Running through all these Christmases is the sense of an emotional cadenza at the end of the year, a braiding of feelings like hope, renewal, nostalgia, love, joy and exhaustion. Yet in the stories about this holiday, it’s surprising how often we’re reminded of a darker life, full of isolation, penury, greed, despair and the fear that traps emotion within us.

-The NY Times editorial page, today

2010 will stand out in my mind for many things; I finished my masters, got a good job, raised my gear making and photography to a new level, met many great people, and achieved a paradigm shift in how I view outdoor adventuring.  But above all, 2010 was the year in which I finally became an adult.

About time, eh?

In my post-MSW world, there is no longer some hypothetical future achievement which can (abstractly) be expected to categorically alter my life.  What I have and am now can reasonably be expected to be, with subtle variations, what I have and am in the future.  Reflecting on this has gone well with the expected, end of year, seasonal introspection of which the Times speaks.  It has been the cause of both satisfaction and angst.  And while there are many thing with which I am not satisfyied and which I hope to change in an enduring fashion, there are also many things of which I am proud.  Examining the first 29.8 years of my life is, from this comfy chair on this quiet morning, majorily a fulfilling experience.

This year I learned, primarily through school, that there are still important things that I’m quite bad at, that there are things in life that I thought I might be that I will not be doing, and that choices I’ve made in the past have already limited choices I can make in the future.  Most importantly, I’ve learned to embrace this more accurate, full, realistic poirtrate of my existence.

This year I learned that cultivating friends and partners, for today and for days in the future, is essential.  Finishing up the second video this morning was an emphatic reminder of this.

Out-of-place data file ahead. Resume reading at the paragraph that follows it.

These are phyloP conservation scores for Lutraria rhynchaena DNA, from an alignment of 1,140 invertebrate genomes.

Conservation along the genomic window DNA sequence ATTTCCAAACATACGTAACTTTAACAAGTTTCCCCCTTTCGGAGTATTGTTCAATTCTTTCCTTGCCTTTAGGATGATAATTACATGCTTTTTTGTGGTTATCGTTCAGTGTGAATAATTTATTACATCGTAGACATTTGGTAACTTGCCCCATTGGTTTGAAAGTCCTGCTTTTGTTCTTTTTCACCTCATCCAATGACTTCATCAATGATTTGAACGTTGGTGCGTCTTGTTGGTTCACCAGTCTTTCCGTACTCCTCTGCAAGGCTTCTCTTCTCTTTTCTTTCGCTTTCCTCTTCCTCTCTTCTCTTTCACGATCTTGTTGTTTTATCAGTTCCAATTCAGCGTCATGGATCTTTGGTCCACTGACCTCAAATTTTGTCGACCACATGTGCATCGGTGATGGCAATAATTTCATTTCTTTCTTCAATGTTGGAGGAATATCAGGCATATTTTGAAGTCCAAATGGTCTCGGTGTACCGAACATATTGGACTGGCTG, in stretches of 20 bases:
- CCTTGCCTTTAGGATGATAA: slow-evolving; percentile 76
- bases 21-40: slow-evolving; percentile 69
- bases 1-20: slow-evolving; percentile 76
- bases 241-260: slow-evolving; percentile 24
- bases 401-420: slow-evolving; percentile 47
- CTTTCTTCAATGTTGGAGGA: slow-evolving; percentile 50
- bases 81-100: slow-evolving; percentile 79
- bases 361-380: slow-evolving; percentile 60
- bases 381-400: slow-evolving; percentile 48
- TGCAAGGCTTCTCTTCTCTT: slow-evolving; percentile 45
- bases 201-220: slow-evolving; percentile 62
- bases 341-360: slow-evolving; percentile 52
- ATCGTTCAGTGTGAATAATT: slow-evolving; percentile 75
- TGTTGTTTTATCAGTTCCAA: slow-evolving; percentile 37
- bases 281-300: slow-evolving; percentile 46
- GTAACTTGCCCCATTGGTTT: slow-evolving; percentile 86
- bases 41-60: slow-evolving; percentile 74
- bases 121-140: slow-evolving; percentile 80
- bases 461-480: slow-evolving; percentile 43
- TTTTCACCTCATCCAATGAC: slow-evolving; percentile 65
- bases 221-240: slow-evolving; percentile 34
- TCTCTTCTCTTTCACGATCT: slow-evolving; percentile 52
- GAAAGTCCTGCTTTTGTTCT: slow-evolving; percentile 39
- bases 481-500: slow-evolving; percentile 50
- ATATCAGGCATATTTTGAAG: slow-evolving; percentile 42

This year a long dormant in interest in artistic expression and the sharing it allows was reawakened.  I’m very pleased with the photography, videography, and writing I’ve done in the past 12 months, and the responses it has engendered.  Thanks to all of you for being a part of that.

This year I learned that day trips are, to be blunt, bullshit.  18 months ago I was still quite uneasy with overnight trips.  This year I sought out that uncertainty and looked at it right up close.  And while I’m still afraid of solitude, I’m longer afraid of that fear.  If I were to seriously ruminate upon and draw up a futile list of the 10 most significant outdoor adventures of my life, I think that half of them would have taken place this year.  And while some of the packraft trips may have been more sublime, there is no question that the Thorofare trip in May was the greatest outdoor adventure of my life to date.  It is just not possible to drink as deeply of the wilderness if you don’t spend the night.  When I plan trips now, the ones which capture my interest the most are days long.  When I write this essay a decade from now, I’m certain that adventures will be categorized as pre or post Thorofare.

This year I learned that making gear and sewing can be deeply satisfying, and that while I may come up short on detail work, I both enjoy and excell at big picture design work.  I think about gear design and fabric science in categorically different ways today.

And this year I learned that packrafting rules.  I’m not doing a list of best gear items, because there is the packraft, and then everything else.  Get a raft, but at your peril: you will never look at outdoor adventures the same.

I expect great things from myself in the year to come.  My job suits me perfectly, and I have no reason to suspect anything but better things as I continue to learn.  But it is the vast wilderness complex to the east that really inflames my imagination.  Winter is still something I’m working on and learning about, but come spring and summer, my confidence is large and my plans grandiose.  After almost 30 years of walking in the woods my summer skillset is nearing completion, and I am very much looking forward to exercising it to the fullest extent.  I suppose that, having found maturity at last, I am enjoying its benefits.  2011 should be a good year.